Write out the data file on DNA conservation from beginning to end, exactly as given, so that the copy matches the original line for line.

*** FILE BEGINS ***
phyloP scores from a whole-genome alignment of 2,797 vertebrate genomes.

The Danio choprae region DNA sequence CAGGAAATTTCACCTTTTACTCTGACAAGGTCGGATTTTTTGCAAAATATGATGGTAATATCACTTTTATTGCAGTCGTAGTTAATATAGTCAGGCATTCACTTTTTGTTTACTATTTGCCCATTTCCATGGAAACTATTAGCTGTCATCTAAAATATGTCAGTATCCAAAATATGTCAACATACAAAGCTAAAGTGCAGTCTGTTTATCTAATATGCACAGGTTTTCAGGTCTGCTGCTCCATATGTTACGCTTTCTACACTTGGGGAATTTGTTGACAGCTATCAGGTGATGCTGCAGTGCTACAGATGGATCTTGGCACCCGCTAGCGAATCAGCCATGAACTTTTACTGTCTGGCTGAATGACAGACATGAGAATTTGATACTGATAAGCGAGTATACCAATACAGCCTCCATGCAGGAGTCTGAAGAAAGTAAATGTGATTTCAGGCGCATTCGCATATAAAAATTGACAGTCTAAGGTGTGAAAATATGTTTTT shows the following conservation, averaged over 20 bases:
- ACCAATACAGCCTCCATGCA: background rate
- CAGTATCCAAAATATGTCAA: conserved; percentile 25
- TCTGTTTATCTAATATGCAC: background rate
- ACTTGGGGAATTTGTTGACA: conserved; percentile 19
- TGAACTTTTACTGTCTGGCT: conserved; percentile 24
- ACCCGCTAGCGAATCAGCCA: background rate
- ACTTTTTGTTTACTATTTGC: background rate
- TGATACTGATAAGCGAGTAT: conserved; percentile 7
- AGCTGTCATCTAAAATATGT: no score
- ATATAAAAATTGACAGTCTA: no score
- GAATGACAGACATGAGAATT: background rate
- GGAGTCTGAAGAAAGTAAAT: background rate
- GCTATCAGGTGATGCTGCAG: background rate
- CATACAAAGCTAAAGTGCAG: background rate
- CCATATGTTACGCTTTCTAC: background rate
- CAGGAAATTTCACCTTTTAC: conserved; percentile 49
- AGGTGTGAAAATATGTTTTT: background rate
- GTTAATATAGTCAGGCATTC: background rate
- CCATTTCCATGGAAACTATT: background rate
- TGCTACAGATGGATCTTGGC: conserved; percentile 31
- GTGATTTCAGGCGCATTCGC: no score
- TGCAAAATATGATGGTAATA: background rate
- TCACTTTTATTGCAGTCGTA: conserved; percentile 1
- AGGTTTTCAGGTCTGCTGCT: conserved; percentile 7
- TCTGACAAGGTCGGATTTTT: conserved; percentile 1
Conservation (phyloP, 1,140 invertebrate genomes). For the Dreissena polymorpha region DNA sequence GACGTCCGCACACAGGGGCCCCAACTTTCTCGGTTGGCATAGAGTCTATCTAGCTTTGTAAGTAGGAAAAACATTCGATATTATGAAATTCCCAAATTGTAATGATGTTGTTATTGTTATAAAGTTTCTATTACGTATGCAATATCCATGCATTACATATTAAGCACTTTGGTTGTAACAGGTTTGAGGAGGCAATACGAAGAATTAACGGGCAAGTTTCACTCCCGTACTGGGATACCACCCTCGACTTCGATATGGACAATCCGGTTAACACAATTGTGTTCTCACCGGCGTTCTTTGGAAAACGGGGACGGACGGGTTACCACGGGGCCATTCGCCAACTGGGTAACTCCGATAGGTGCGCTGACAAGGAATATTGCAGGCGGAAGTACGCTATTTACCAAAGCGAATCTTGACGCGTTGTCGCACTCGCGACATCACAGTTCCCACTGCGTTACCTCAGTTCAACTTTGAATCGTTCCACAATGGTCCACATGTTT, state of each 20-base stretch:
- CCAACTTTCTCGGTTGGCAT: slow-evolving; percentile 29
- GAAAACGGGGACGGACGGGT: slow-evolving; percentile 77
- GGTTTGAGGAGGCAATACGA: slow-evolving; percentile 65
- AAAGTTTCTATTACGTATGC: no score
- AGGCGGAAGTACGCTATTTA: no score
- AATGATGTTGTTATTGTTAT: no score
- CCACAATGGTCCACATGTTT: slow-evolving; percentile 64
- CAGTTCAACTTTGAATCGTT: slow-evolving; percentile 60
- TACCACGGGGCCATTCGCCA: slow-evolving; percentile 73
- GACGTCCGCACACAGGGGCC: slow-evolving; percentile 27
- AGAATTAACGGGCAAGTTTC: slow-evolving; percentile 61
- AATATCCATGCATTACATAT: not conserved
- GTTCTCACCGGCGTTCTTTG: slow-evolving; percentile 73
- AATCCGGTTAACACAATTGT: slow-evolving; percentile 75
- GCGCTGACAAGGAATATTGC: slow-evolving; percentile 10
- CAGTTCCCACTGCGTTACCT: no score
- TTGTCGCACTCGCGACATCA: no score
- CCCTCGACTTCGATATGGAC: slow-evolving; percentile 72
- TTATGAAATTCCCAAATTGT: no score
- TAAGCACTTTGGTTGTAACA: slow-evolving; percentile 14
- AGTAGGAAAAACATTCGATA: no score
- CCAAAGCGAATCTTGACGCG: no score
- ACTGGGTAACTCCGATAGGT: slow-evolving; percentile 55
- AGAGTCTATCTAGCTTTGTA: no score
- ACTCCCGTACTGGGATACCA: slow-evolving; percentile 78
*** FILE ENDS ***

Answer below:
phyloP scores from a whole-genome alignment of 2,797 vertebrate genomes.

The Danio choprae region DNA sequence CAGGAAATTTCACCTTTTACTCTGACAAGGTCGGATTTTTTGCAAAATATGATGGTAATATCACTTTTATTGCAGTCGTAGTTAATATAGTCAGGCATTCACTTTTTGTTTACTATTTGCCCATTTCCATGGAAACTATTAGCTGTCATCTAAAATATGTCAGTATCCAAAATATGTCAACATACAAAGCTAAAGTGCAGTCTGTTTATCTAATATGCACAGGTTTTCAGGTCTGCTGCTCCATATGTTACGCTTTCTACACTTGGGGAATTTGTTGACAGCTATCAGGTGATGCTGCAGTGCTACAGATGGATCTTGGCACCCGCTAGCGAATCAGCCATGAACTTTTACTGTCTGGCTGAATGACAGACATGAGAATTTGATACTGATAAGCGAGTATACCAATACAGCCTCCATGCAGGAGTCTGAAGAAAGTAAATGTGATTTCAGGCGCATTCGCATATAAAAATTGACAGTCTAAGGTGTGAAAATATGTTTTT shows the following conservation, averaged over 20 bases:
- ACCAATACAGCCTCCATGCA: background rate
- CAGTATCCAAAATATGTCAA: conserved; percentile 25
- TCTGTTTATCTAATATGCAC: background rate
- ACTTGGGGAATTTGTTGACA: conserved; percentile 19
- TGAACTTTTACTGTCTGGCT: conserved; percentile 24
- ACCCGCTAGCGAATCAGCCA: background rate
- ACTTTTTGTTTACTATTTGC: background rate
- TGATACTGATAAGCGAGTAT: conserved; percentile 7
- AGCTGTCATCTAAAATATGT: no score
- ATATAAAAATTGACAGTCTA: no score
- GAATGACAGACATGAGAATT: background rate
- GGAGTCTGAAGAAAGTAAAT: background rate
- GCTATCAGGTGATGCTGCAG: background rate
- CATACAAAGCTAAAGTGCAG: background rate
- CCATATGTTACGCTTTCTAC: background rate
- CAGGAAATTTCACCTTTTAC: conserved; percentile 49
- AGGTGTGAAAATATGTTTTT: background rate
- GTTAATATAGTCAGGCATTC: background rate
- CCATTTCCATGGAAACTATT: background rate
- TGCTACAGATGGATCTTGGC: conserved; percentile 31
- GTGATTTCAGGCGCATTCGC: no score
- TGCAAAATATGATGGTAATA: background rate
- TCACTTTTATTGCAGTCGTA: conserved; percentile 1
- AGGTTTTCAGGTCTGCTGCT: conserved; percentile 7
- TCTGACAAGGTCGGATTTTT: conserved; percentile 1
Conservation (phyloP, 1,140 invertebrate genomes). For the Dreissena polymorpha region DNA sequence GACGTCCGCACACAGGGGCCCCAACTTTCTCGGTTGGCATAGAGTCTATCTAGCTTTGTAAGTAGGAAAAACATTCGATATTATGAAATTCCCAAATTGTAATGATGTTGTTATTGTTATAAAGTTTCTATTACGTATGCAATATCCATGCATTACATATTAAGCACTTTGGTTGTAACAGGTTTGAGGAGGCAATACGAAGAATTAACGGGCAAGTTTCACTCCCGTACTGGGATACCACCCTCGACTTCGATATGGACAATCCGGTTAACACAATTGTGTTCTCACCGGCGTTCTTTGGAAAACGGGGACGGACGGGTTACCACGGGGCCATTCGCCAACTGGGTAACTCCGATAGGTGCGCTGACAAGGAATATTGCAGGCGGAAGTACGCTATTTACCAAAGCGAATCTTGACGCGTTGTCGCACTCGCGACATCACAGTTCCCACTGCGTTACCTCAGTTCAACTTTGAATCGTTCCACAATGGTCCACATGTTT, state of each 20-base stretch:
- CCAACTTTCTCGGTTGGCAT: slow-evolving; percentile 29
- GAAAACGGGGACGGACGGGT: slow-evolving; percentile 77
- GGTTTGAGGAGGCAATACGA: slow-evolving; percentile 65
- AAAGTTTCTATTACGTATGC: no score
- AGGCGGAAGTACGCTATTTA: no score
- AATGATGTTGTTATTGTTAT: no score
- CCACAATGGTCCACATGTTT: slow-evolving; percentile 64
- CAGTTCAACTTTGAATCGTT: slow-evolving; percentile 60
- TACCACGGGGCCATTCGCCA: slow-evolving; percentile 73
- GACGTCCGCACACAGGGGCC: slow-evolving; percentile 27
- AGAATTAACGGGCAAGTTTC: slow-evolving; percentile 61
- AATATCCATGCATTACATAT: not conserved
- GTTCTCACCGGCGTTCTTTG: slow-evolving; percentile 73
- AATCCGGTTAACACAATTGT: slow-evolving; percentile 75
- GCGCTGACAAGGAATATTGC: slow-evolving; percentile 10
- CAGTTCCCACTGCGTTACCT: no score
- TTGTCGCACTCGCGACATCA: no score
- CCCTCGACTTCGATATGGAC: slow-evolving; percentile 72
- TTATGAAATTCCCAAATTGT: no score
- TAAGCACTTTGGTTGTAACA: slow-evolving; percentile 14
- AGTAGGAAAAACATTCGATA: no score
- CCAAAGCGAATCTTGACGCG: no score
- ACTGGGTAACTCCGATAGGT: slow-evolving; percentile 55
- AGAGTCTATCTAGCTTTGTA: no score
- ACTCCCGTACTGGGATACCA: slow-evolving; percentile 78